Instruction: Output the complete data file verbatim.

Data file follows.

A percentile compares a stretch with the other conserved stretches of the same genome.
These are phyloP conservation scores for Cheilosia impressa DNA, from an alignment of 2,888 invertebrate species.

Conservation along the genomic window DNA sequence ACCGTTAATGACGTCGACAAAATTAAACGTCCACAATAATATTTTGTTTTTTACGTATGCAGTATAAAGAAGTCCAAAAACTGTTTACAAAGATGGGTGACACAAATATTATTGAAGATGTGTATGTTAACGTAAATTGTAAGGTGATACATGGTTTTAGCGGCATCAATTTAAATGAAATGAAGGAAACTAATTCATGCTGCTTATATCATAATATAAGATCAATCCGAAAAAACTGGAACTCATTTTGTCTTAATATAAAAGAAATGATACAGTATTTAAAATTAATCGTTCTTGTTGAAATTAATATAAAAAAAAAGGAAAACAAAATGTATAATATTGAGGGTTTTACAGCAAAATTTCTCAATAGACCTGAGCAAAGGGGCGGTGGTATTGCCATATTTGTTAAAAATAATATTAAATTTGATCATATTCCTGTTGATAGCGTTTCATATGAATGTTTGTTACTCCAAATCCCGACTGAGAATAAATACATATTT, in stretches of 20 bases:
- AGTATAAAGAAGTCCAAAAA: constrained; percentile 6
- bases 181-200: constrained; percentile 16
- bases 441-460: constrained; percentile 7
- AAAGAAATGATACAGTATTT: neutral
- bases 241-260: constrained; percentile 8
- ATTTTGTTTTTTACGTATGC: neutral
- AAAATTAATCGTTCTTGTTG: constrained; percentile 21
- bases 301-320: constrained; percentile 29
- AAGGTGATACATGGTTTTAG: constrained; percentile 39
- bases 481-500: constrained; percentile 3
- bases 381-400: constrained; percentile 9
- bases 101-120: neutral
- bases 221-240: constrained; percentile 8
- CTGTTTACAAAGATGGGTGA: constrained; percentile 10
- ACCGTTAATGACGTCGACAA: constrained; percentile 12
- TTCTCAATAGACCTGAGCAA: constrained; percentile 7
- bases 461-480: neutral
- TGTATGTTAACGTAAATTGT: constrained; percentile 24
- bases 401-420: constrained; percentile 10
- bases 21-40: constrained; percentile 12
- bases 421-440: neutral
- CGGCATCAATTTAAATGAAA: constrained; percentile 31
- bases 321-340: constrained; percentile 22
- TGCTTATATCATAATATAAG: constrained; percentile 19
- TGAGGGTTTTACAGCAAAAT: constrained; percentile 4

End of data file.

A percentile compares a stretch with the other conserved stretches of the same genome.
These are phyloP conservation scores for Cheilosia impressa DNA, from an alignment of 2,888 invertebrate species.

Conservation along the genomic window DNA sequence ACCGTTAATGACGTCGACAAAATTAAACGTCCACAATAATATTTTGTTTTTTACGTATGCAGTATAAAGAAGTCCAAAAACTGTTTACAAAGATGGGTGACACAAATATTATTGAAGATGTGTATGTTAACGTAAATTGTAAGGTGATACATGGTTTTAGCGGCATCAATTTAAATGAAATGAAGGAAACTAATTCATGCTGCTTATATCATAATATAAGATCAATCCGAAAAAACTGGAACTCATTTTGTCTTAATATAAAAGAAATGATACAGTATTTAAAATTAATCGTTCTTGTTGAAATTAATATAAAAAAAAAGGAAAACAAAATGTATAATATTGAGGGTTTTACAGCAAAATTTCTCAATAGACCTGAGCAAAGGGGCGGTGGTATTGCCATATTTGTTAAAAATAATATTAAATTTGATCATATTCCTGTTGATAGCGTTTCATATGAATGTTTGTTACTCCAAATCCCGACTGAGAATAAATACATATTT, in stretches of 20 bases:
- AGTATAAAGAAGTCCAAAAA: constrained; percentile 6
- bases 181-200: constrained; percentile 16
- bases 441-460: constrained; percentile 7
- AAAGAAATGATACAGTATTT: neutral
- bases 241-260: constrained; percentile 8
- ATTTTGTTTTTTACGTATGC: neutral
- AAAATTAATCGTTCTTGTTG: constrained; percentile 21
- bases 301-320: constrained; percentile 29
- AAGGTGATACATGGTTTTAG: constrained; percentile 39
- bases 481-500: constrained; percentile 3
- bases 381-400: constrained; percentile 9
- bases 101-120: neutral
- bases 221-240: constrained; percentile 8
- CTGTTTACAAAGATGGGTGA: constrained; percentile 10
- ACCGTTAATGACGTCGACAA: constrained; percentile 12
- TTCTCAATAGACCTGAGCAA: constrained; percentile 7
- bases 461-480: neutral
- TGTATGTTAACGTAAATTGT: constrained; percentile 24
- bases 401-420: constrained; percentile 10
- bases 21-40: constrained; percentile 12
- bases 421-440: neutral
- CGGCATCAATTTAAATGAAA: constrained; percentile 31
- bases 321-340: constrained; percentile 22
- TGCTTATATCATAATATAAG: constrained; percentile 19
- TGAGGGTTTTACAGCAAAAT: constrained; percentile 4